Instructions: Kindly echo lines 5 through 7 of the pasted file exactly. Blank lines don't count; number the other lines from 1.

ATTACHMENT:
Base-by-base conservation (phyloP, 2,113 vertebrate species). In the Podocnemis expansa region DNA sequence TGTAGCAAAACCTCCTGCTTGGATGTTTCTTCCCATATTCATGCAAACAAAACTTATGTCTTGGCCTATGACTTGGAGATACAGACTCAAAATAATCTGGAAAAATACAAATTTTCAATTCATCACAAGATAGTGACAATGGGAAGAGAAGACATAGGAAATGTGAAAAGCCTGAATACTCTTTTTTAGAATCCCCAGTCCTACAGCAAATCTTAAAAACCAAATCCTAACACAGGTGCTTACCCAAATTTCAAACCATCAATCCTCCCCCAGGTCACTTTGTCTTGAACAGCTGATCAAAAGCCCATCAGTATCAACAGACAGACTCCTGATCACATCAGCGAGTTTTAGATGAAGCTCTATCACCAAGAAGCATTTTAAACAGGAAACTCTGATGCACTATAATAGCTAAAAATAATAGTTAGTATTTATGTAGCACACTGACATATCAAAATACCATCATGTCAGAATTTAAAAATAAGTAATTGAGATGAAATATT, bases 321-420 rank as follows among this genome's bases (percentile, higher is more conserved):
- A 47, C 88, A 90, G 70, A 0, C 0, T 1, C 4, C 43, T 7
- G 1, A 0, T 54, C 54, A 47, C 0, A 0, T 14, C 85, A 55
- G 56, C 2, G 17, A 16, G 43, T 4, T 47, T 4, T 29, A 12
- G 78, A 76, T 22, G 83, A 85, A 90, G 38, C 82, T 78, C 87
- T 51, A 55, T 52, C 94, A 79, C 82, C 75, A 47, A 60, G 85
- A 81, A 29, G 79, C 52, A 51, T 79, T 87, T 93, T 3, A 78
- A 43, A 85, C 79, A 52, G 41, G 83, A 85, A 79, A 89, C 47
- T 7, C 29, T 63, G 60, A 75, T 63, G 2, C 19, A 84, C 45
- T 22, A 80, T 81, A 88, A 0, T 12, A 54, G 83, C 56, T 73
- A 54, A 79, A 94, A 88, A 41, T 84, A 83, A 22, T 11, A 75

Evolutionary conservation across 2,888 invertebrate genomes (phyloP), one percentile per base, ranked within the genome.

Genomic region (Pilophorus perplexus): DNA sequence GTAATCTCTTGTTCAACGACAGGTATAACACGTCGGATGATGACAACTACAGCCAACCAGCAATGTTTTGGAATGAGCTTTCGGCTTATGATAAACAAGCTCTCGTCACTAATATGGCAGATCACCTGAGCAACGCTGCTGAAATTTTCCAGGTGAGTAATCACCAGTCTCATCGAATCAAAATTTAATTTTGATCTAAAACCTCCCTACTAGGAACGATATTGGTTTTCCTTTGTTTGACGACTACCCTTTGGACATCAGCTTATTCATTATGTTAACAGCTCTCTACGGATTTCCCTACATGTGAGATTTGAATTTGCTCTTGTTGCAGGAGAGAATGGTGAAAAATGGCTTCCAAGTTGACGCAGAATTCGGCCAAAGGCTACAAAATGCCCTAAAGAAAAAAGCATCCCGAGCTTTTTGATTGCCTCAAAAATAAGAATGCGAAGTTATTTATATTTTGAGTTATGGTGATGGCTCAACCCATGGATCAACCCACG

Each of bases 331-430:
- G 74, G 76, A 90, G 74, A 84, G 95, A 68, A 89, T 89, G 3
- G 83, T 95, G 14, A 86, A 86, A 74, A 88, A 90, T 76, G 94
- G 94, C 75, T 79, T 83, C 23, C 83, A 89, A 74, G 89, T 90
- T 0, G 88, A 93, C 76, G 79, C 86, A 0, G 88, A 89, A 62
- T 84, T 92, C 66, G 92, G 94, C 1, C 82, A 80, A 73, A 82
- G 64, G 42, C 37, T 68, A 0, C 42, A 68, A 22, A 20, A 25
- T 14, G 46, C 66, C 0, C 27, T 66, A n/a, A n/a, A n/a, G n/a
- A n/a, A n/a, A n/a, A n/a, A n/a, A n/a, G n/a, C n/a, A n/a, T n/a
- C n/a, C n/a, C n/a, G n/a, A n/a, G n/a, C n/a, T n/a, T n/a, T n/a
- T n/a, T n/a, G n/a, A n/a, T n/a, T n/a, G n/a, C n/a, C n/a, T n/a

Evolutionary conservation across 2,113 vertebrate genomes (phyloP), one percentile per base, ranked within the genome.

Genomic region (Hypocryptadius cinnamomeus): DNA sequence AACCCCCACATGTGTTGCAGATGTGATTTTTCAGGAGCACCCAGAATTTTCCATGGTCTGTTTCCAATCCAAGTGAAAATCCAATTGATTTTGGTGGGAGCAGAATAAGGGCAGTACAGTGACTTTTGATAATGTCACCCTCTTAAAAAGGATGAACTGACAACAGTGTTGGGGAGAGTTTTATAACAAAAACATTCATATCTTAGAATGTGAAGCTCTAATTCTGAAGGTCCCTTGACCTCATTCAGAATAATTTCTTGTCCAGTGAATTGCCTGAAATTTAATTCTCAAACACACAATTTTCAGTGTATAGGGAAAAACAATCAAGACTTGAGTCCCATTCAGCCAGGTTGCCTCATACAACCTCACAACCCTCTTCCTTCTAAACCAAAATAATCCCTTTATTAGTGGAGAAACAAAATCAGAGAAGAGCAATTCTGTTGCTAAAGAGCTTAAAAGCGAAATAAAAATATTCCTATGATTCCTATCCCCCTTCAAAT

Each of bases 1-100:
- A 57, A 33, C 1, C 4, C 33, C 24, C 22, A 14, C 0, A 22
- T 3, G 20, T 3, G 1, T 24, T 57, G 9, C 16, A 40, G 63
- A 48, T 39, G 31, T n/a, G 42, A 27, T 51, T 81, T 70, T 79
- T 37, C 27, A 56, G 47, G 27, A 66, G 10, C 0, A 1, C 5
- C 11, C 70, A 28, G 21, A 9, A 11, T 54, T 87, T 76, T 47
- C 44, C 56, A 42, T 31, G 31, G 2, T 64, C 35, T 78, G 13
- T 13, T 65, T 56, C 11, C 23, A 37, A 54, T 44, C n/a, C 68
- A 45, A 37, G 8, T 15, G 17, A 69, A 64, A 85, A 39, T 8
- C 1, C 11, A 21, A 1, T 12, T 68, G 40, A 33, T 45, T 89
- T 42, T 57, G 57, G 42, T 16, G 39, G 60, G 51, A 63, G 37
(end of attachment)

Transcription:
- G 78, A 76, T 22, G 83, A 85, A 90, G 38, C 82, T 78, C 87
- T 51, A 55, T 52, C 94, A 79, C 82, C 75, A 47, A 60, G 85
- A 81, A 29, G 79, C 52, A 51, T 79, T 87, T 93, T 3, A 78